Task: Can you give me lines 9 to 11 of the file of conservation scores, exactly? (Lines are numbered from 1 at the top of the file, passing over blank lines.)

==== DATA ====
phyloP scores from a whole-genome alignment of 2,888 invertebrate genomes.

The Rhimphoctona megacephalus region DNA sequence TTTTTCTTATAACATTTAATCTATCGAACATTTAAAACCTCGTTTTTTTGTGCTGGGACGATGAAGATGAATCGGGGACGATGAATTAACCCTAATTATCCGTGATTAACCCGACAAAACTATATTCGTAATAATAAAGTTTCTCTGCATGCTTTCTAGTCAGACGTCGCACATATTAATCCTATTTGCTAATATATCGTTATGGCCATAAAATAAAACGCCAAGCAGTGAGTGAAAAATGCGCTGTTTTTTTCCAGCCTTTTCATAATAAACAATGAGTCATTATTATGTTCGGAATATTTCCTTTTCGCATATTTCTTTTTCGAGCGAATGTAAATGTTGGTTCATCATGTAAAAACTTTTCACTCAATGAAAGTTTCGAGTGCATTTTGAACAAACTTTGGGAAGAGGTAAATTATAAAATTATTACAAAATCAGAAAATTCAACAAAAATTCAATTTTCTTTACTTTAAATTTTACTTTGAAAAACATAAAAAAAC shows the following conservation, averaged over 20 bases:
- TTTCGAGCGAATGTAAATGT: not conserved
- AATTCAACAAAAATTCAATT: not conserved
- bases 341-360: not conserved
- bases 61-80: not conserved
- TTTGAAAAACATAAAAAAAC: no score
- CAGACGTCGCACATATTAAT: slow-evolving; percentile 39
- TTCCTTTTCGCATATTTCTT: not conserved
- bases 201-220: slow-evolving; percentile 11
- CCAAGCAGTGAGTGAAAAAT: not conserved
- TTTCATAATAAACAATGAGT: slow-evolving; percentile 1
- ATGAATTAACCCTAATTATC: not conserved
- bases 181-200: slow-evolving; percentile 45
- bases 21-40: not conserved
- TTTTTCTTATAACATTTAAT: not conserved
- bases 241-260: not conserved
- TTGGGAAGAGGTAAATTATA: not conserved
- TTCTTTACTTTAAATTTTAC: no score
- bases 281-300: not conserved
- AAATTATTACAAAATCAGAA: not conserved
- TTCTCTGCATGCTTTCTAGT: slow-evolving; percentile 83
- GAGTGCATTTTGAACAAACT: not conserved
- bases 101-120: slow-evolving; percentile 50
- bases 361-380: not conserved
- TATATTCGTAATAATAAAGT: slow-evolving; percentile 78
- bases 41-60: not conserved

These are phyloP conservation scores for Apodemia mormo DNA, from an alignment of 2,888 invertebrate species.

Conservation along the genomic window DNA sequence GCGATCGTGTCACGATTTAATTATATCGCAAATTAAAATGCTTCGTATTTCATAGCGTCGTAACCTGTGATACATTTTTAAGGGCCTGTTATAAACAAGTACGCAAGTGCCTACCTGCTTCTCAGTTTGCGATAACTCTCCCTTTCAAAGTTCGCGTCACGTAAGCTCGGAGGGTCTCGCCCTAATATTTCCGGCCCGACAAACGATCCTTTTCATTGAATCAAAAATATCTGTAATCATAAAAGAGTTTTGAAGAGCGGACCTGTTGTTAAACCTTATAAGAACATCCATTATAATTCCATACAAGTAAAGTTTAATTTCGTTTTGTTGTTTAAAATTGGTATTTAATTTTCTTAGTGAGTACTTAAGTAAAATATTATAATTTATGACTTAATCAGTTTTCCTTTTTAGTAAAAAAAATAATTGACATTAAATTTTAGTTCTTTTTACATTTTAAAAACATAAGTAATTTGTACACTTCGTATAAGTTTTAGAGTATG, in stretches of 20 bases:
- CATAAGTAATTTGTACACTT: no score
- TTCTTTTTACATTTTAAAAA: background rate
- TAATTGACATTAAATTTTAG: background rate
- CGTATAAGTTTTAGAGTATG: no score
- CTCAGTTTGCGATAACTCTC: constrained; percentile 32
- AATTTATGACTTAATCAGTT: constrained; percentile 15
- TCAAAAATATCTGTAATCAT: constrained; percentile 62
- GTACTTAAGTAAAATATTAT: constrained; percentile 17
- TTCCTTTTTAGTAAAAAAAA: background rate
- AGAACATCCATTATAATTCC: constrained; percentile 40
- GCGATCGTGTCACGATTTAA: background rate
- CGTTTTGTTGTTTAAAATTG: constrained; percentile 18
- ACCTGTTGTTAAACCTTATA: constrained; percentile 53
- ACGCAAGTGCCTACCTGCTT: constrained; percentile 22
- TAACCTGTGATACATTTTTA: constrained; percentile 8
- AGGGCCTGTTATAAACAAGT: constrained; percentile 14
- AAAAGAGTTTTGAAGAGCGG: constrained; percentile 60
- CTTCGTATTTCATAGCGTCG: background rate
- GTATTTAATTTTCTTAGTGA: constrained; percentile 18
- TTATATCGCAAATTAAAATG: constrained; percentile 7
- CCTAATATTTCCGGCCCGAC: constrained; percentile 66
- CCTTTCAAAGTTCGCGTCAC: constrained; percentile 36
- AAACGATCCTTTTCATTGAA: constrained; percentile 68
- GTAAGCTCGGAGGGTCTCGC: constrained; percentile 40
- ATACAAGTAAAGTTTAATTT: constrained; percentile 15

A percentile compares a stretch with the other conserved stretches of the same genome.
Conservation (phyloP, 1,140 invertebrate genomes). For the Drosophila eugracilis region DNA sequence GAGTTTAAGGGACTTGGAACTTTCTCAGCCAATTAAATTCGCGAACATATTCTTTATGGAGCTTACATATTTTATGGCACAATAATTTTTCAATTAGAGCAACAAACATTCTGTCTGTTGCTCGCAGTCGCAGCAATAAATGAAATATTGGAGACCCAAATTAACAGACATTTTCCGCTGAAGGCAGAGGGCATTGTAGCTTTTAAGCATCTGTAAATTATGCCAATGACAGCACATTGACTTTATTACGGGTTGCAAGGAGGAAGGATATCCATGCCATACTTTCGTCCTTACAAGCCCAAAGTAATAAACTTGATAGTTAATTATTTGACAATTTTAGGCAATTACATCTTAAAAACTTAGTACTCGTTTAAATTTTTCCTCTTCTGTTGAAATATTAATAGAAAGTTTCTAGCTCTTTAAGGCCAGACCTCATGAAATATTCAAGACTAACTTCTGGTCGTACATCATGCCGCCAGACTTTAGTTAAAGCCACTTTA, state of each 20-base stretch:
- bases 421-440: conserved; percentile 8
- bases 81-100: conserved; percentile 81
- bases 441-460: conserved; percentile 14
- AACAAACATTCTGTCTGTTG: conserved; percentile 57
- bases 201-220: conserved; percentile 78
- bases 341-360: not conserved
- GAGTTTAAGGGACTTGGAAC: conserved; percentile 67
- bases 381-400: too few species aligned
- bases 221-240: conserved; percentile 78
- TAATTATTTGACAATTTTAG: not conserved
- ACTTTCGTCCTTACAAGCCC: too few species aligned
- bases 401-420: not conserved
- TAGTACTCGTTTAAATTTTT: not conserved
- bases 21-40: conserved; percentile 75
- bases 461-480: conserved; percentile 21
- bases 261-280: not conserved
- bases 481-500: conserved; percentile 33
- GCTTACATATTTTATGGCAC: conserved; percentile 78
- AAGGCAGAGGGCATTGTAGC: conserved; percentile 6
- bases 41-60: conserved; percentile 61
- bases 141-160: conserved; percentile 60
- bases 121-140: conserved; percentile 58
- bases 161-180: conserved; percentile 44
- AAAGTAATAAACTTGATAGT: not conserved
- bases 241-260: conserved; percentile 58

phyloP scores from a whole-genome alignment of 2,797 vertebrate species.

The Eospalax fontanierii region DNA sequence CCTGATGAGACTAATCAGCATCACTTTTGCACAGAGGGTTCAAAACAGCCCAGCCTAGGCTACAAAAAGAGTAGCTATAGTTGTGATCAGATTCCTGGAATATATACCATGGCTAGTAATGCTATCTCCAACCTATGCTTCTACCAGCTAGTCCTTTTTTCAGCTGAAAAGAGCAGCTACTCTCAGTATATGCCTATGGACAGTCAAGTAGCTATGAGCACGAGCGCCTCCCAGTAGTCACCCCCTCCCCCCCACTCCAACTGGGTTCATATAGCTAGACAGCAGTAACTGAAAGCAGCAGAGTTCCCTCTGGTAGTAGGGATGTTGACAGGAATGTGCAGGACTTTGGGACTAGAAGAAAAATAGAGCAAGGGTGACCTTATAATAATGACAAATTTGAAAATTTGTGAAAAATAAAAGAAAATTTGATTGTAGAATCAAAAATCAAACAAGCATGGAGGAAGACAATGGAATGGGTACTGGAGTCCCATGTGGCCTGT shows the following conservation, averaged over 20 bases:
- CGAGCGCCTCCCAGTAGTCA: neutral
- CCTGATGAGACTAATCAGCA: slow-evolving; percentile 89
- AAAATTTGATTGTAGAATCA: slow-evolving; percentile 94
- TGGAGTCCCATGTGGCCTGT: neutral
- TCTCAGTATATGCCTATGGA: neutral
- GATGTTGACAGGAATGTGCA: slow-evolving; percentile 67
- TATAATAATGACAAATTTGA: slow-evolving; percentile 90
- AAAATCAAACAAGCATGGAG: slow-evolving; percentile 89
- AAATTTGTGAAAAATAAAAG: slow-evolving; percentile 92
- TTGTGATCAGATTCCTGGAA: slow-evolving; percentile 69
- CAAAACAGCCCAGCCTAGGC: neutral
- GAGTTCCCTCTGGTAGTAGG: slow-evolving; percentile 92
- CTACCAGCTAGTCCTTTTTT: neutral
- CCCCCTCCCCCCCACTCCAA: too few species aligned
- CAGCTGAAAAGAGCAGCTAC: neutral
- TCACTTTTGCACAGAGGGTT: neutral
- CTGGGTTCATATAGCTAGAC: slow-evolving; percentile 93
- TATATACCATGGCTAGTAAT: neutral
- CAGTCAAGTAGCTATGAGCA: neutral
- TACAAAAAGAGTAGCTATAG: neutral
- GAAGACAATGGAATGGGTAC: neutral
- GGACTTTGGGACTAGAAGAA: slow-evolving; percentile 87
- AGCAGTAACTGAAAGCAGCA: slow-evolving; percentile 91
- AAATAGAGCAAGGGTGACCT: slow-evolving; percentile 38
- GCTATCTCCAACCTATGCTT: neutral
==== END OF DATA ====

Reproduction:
- TTCCTTTTCGCATATTTCTT: not conserved
- bases 201-220: slow-evolving; percentile 11
- CCAAGCAGTGAGTGAAAAAT: not conserved